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Wednesday, 13 October 2010 15:08

"Heart-Lung Micromachine" for drug safety testing receives funding

Harvard bioengineers have been awarded $3.3 million in funding from the National Institutes of Health and the U.S. Food and Drug Administration (NIH-FDA) to develop a "Heart-Lung Micromachine". The device will accelerate drug safety and efficacy testing.

Harvard bioengineers have been awarded more than $3 million in funding from the National Institutes of Health and the U.S. Food and Drug Administration (NIH-FDA) to develop a "Heart-Lung Micromachine" that will accelerate drug safety and efficacy testing.

The research will be led by Donald E. Ingber, Founding Director of the Wyss Institute; Professor of Bioengineering at the Harvard School of Engineering and Applied Sciences (SEAS); Judah Folkman Professor of Vascular Biology, Harvard Medical School and Children's Hospital Boston; and Kit Parker, Associate Professor of Biomedical Engineering at SEAS and a core member of the Wyss Institute.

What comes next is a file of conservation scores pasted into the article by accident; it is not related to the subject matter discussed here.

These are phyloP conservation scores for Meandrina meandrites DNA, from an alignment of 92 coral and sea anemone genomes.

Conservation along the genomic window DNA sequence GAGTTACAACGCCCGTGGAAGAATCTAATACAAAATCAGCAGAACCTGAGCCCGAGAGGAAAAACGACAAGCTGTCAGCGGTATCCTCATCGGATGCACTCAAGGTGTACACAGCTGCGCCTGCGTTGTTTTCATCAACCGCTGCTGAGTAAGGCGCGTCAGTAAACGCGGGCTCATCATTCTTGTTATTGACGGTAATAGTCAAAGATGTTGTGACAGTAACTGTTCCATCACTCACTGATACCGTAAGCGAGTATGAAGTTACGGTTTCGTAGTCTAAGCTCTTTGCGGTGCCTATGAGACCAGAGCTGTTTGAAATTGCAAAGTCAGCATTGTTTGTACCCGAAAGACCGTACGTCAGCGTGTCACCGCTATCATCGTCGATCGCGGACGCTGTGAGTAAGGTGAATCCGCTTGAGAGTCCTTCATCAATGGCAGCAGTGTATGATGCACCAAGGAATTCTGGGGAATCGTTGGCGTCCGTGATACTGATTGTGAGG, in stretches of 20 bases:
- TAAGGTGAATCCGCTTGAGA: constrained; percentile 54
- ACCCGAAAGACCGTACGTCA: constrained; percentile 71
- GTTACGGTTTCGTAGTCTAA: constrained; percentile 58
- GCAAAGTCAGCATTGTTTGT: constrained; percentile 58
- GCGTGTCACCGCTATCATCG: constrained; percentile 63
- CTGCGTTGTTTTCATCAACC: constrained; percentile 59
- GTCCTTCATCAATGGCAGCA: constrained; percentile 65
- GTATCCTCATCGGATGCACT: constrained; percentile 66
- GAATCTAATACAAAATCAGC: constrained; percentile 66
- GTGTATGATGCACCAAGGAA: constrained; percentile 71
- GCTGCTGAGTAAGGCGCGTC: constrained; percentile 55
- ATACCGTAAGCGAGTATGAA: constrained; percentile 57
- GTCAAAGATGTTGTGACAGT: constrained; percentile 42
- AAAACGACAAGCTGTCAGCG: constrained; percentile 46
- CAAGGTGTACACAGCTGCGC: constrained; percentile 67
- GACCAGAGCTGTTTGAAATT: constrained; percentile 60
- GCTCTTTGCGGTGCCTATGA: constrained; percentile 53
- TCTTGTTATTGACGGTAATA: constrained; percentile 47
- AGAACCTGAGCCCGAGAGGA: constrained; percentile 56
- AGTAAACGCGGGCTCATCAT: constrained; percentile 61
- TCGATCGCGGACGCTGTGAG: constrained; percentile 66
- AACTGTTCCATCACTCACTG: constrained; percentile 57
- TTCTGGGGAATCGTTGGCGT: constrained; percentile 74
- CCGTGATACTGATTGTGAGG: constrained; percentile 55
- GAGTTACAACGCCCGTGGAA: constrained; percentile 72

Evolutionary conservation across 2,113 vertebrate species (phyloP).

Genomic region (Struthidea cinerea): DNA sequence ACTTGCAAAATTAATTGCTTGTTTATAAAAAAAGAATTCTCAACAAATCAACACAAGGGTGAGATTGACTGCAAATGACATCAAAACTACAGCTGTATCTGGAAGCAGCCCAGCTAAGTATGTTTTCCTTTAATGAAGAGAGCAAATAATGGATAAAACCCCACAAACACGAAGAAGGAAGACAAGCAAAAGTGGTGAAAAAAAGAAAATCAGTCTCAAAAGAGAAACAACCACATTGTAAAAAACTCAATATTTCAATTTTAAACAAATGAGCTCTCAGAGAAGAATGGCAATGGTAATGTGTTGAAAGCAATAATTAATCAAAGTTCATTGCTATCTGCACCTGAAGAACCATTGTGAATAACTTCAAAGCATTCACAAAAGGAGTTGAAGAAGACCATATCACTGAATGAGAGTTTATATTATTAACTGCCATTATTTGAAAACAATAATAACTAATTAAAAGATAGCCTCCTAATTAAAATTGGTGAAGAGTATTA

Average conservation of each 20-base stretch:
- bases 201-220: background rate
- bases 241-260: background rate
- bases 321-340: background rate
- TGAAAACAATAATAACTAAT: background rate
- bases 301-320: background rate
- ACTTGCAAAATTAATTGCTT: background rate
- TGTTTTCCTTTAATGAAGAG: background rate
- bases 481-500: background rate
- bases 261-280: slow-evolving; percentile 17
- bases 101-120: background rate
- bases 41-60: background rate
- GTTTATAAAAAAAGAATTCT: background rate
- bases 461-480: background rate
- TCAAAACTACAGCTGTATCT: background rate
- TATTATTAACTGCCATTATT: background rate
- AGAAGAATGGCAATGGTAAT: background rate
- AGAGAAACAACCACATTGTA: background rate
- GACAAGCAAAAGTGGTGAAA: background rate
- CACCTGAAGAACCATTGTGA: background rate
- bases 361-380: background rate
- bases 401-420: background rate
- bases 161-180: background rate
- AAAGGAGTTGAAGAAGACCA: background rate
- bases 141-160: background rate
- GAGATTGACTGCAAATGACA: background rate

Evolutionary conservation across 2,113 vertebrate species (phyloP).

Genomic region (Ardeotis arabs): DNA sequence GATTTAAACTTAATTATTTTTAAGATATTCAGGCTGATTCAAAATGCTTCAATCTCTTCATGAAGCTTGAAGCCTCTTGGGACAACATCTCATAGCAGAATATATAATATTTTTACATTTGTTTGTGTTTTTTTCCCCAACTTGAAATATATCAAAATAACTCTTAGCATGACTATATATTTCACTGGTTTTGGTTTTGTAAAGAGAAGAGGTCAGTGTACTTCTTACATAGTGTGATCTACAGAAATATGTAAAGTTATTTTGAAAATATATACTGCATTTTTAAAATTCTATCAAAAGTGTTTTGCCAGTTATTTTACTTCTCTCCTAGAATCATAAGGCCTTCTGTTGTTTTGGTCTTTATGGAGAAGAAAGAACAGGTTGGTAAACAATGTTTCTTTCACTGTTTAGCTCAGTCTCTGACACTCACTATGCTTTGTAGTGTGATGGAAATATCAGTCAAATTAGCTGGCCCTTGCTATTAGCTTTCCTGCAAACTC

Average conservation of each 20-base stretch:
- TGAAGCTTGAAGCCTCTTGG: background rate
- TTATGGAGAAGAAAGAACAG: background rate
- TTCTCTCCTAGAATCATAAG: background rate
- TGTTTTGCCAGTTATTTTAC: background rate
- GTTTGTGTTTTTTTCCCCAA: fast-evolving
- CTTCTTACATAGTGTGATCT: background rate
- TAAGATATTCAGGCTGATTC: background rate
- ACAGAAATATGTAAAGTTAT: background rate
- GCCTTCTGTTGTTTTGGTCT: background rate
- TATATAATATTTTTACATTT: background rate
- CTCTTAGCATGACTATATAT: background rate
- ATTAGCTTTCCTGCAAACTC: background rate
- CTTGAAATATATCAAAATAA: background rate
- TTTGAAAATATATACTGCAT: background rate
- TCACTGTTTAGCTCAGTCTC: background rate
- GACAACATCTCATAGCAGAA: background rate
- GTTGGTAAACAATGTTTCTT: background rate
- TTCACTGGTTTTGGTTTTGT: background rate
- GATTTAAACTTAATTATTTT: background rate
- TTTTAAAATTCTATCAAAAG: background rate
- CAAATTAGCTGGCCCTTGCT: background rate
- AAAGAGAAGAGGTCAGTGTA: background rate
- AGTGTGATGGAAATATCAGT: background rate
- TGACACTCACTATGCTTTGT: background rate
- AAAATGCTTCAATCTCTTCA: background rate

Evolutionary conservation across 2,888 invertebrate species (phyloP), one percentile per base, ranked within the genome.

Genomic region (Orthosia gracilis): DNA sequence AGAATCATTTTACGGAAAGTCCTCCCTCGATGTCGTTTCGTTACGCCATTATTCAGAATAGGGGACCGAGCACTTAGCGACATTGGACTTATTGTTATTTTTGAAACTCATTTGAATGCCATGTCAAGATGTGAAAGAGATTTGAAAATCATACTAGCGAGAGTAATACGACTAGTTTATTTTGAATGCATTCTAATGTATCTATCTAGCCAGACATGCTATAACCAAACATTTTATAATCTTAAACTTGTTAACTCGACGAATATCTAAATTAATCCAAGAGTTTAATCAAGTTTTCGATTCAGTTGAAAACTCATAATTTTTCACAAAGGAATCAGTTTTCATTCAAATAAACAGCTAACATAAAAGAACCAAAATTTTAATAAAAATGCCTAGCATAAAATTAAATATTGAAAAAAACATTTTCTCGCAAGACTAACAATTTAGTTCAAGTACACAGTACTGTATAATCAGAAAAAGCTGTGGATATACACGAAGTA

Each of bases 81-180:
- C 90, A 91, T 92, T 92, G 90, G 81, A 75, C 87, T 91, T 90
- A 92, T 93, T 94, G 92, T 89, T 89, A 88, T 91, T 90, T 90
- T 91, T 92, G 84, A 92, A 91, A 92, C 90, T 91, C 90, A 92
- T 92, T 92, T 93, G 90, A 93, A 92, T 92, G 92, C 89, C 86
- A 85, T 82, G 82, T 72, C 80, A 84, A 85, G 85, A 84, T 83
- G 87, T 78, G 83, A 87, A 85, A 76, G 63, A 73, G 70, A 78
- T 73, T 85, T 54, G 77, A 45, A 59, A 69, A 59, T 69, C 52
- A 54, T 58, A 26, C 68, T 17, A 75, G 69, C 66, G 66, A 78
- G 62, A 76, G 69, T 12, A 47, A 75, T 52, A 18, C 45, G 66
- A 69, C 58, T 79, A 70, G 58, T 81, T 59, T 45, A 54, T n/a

The project is one of four winners selected as part of an unprecedented effort by the NIH and FDA to work together on the critical public health issue of advancing regulatory science. Regulatory science involves the development and use of the scientific knowledge, tools, standards, and approaches necessary to assess medical product safety, efficacy, quality, potency, and performance.

The Heart-Lung Micromachine will be based on novel technology that combines microfabrication techniques from the computer industry with modern tissue engineering techniques, human cells, and a vacuum pump to replicate the complex physiological functions and mechanical microenvironment of a breathing lung and beating heart. These capabilities will enable the microdevice to provide accurate and immediate measures of the efficacy and safety of inhaled drugs, nanotherapeutics, and other medical products on integrated lung and heart function, all at a fraction of the time and cost involved in traditional animal testing methods. Such methods can take years to complete and often cost as much as $2 million for a single drug compound.

The micromachine will build on recent groundbreaking work by Ingber and Parker in developing the technology for building tiny, complex, three-dimensional models of human organs. These "organs on chips" mimic the complicated mechanical, cellular, and biochemical functions of specific organs, such as the lung. The proposed heart-lung device will mark a new milestone by combining two different organ systems within a single microsystem for the first time.

More information you will find on the website of Harvard School of Engeneering and Applied Sciences.